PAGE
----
Clean Meat – the food of the future?
The present and future of meat
People across the globe are eating more meat than ever. Whether it be a bacon sandwich or a juicy burger, most of us find it an irresistible part of our diet.
But the way that we have traditionally produced meat by farming animals is environmentally unsustainable – putting pressure on our resources such as land and water, contributing to the loss of biodiversity and to the greenhouse gas emissions driving climate change. We need a radical shift in our approach.
A recent United Nations report calls on us to all substantially cut down on our meat consumption to help save the planet . But what if there was a way to continue eating our burgers and bacon, guilt-free?
Clean meat – grown in the lab, rather than on a farm – could offer that sustainable alternative.
Using technologies already familiar to cell biologists around the world, the approach involves growing meat from real animal cells in a process known as cell-based agriculture. The future vision is to grow clean meat products – such as chicken, beef, pork or fish – commercially at a large-scale in factories that resemble something like a brewery.
Did you know?
is the estimated increase in global demand for meat and milk by 2050 .
is the potential cut in agricultural greenhouse gas emissions by switching to cultured meat .
is the predicted cost of the first clean meat burger, a dramatic fall from $330,000 in 2013 [4,5].
The world’s increasing appetite for meat
By 2050, estimates suggest that the number of people on the planet will have increased by 2 billion, from 7.7 billion to 9.7 million – and could peak at nearly 11 billion at the turn of the century .
But the demand for more meat isn’t only fuelled by our growing population – economic development and the expanding middle-classes are also important factors. Put simply, as people get richer, they can afford – and want – to eat more meat.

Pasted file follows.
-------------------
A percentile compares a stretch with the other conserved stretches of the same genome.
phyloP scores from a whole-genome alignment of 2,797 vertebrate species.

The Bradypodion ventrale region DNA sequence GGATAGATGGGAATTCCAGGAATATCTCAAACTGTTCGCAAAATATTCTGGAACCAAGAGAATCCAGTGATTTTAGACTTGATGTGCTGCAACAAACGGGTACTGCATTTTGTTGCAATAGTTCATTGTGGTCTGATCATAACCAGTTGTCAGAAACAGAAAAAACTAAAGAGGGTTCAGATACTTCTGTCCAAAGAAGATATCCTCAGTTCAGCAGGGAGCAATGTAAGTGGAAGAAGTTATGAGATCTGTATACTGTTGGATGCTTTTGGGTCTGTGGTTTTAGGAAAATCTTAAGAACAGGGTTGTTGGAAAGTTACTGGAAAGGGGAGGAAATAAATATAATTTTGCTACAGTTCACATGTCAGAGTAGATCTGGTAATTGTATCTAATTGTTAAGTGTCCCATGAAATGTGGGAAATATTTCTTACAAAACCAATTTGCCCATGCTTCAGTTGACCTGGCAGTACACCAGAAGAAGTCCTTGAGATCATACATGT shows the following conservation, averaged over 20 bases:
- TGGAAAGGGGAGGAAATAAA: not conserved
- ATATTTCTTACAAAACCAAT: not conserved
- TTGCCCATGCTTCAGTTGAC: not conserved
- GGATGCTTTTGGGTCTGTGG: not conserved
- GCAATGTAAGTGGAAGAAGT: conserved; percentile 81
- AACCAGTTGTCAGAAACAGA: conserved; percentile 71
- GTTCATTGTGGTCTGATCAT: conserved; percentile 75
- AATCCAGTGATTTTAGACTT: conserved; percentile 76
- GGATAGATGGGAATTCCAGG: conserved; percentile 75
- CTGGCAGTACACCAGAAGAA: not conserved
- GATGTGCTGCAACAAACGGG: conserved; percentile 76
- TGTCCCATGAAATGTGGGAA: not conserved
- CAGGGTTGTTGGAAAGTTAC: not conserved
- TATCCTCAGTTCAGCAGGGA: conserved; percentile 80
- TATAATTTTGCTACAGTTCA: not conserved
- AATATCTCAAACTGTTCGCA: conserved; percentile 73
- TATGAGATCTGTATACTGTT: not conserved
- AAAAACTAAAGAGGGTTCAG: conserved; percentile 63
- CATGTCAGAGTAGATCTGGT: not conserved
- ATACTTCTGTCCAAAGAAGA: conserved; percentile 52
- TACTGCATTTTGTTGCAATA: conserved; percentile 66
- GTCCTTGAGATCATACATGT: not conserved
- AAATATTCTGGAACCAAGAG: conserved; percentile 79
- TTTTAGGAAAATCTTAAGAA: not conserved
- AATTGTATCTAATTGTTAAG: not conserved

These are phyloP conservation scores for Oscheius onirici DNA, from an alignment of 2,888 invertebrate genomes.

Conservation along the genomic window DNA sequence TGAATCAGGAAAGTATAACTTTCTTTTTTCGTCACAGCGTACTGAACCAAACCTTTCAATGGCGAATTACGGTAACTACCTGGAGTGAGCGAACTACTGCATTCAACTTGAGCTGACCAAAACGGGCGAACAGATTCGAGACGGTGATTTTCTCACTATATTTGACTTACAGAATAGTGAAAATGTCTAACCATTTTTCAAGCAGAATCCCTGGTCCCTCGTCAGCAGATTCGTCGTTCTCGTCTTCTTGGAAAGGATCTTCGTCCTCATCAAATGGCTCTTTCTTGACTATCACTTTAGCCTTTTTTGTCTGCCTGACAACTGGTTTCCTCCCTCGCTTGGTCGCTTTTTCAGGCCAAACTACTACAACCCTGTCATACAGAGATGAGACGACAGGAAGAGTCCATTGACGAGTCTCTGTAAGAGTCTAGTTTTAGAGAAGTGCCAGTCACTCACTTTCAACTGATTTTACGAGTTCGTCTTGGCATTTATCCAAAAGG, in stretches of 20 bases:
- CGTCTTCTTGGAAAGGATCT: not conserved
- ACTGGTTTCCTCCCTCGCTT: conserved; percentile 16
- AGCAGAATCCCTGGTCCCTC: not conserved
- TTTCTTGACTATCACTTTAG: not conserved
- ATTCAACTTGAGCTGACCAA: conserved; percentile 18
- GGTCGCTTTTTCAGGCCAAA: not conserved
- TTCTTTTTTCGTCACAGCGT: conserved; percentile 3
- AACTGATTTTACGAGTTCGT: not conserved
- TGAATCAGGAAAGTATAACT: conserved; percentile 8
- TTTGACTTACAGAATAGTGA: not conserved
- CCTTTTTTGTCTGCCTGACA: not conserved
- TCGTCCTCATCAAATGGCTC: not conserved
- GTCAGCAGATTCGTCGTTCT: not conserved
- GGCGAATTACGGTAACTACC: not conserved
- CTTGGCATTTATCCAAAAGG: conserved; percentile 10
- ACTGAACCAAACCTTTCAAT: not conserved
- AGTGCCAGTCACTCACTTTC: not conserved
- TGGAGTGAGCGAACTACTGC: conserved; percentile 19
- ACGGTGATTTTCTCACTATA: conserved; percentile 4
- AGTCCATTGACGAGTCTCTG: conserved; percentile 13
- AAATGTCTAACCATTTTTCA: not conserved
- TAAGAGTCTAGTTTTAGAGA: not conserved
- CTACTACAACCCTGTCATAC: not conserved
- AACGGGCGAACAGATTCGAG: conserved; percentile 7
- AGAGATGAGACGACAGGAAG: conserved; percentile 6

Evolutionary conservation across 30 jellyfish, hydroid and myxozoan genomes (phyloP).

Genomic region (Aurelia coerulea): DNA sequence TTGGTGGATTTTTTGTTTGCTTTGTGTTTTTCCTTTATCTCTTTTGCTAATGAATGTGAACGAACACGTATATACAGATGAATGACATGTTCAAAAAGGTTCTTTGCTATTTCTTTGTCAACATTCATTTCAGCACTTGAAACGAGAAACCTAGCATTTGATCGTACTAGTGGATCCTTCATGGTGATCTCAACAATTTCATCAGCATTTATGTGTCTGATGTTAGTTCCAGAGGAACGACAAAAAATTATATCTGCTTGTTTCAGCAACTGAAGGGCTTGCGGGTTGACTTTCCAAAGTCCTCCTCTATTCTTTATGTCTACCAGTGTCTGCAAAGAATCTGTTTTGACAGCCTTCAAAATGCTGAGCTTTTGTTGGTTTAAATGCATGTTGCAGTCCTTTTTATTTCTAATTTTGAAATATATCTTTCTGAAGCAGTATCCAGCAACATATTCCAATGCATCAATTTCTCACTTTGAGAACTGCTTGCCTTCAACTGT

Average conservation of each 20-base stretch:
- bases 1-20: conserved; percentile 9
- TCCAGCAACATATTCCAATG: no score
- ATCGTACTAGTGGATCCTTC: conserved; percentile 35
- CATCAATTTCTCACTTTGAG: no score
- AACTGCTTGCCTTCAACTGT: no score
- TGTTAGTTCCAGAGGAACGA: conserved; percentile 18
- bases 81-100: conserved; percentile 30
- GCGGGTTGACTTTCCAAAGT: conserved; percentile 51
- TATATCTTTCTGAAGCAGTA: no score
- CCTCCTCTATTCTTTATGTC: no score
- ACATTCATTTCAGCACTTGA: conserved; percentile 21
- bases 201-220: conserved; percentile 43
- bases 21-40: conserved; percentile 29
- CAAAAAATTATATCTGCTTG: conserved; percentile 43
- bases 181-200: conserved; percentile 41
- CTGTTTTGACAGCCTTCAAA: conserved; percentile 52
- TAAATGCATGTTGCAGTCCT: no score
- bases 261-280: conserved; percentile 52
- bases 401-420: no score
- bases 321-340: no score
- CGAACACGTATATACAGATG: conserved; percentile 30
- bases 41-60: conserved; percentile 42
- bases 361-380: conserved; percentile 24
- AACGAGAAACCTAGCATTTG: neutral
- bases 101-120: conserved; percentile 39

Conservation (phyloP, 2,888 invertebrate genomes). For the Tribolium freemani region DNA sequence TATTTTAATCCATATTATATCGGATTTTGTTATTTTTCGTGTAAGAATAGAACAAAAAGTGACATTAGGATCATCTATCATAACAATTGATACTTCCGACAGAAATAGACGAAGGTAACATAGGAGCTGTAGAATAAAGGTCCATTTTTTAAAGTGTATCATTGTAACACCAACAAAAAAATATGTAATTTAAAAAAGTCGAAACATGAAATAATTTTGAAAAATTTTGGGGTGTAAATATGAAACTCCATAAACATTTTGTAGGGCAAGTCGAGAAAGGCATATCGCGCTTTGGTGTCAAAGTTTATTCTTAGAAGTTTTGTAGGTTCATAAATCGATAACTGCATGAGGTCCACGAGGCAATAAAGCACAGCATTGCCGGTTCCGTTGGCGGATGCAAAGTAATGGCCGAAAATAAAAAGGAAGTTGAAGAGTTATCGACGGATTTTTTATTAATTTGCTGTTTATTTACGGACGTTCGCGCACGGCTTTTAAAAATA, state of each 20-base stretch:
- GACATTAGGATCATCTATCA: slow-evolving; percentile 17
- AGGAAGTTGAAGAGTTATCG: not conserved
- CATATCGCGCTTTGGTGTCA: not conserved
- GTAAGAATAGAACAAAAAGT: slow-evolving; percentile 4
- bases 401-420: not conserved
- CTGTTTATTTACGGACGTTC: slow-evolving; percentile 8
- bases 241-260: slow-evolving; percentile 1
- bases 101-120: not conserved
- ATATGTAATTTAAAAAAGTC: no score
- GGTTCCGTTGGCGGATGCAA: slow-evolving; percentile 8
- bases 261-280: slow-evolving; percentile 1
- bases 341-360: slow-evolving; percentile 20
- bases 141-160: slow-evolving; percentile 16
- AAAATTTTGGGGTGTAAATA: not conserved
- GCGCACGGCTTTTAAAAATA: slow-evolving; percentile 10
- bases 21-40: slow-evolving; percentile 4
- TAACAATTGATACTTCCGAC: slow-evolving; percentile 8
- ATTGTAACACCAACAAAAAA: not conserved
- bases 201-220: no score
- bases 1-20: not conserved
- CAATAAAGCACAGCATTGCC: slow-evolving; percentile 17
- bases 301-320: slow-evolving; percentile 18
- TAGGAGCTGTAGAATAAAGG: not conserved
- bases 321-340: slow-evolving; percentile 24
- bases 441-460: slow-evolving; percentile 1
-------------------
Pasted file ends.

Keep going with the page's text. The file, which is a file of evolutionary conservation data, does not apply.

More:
Estimates suggest that by 2050, the demand for meat and milk will grow by a staggering 70% . And it’s a similar story when it comes to seafood – we are now eating more than double the amount of fish than we did 50 years ago .
Bad for the planet – and for our conscience
But our taste for animal protein comes at a huge environmental cost.
An astonishing 60% of global biodiversity loss can be traced back to the way we farm our food . Huge swathes of forests are lost every year, and it is estimated that almost 70% of deforested areas are converted to agricultural land . Much of this is used for livestock – or to grow crops, such as soy, needed for their feed.
Producing meat also contributes heavily to greenhouse gas emissions driving climate change. Indeed, recent estimates suggest that livestock are responsible for around 14.5% of all greenhouse gas emissions from human activity .
And there are also ethical considerations. Many people want the assurance that the animals have led good lives. But this is often at odds with large-scale industrial farming practices, which can lead to suffering.
Clean meat: Ethical, healthy and environmentally sustainable
Eliminating the need to breed, raise and slaughter animals for food, clean meat – which is also known as cultured, cultivated or cell-based meat– offers a way to reduce the environmental impact of traditional meat production.
Figures suggest that, compared to conventionally produced European meat, clean meat has the potential to reduce agricultural greenhouse gas emissions by 78-96% – while also using 99% less land and 82-96% less water .
And cultured meat, which is generated from only a few animal cells at the start of the process, would result in ethical meat products that avoid the animal welfare concerns raised by intensive farming methods.
There is also the potential to create clean meat with additional health benefits, such as extra nutrients – or fewer contaminants like antibiotics, pathogens or microplastics. In the future, we could choose to eat chicken with added vitamins, beef with omega-3 fats – or mercury-free tuna.
Collaboration is key for the commercialization of clean meat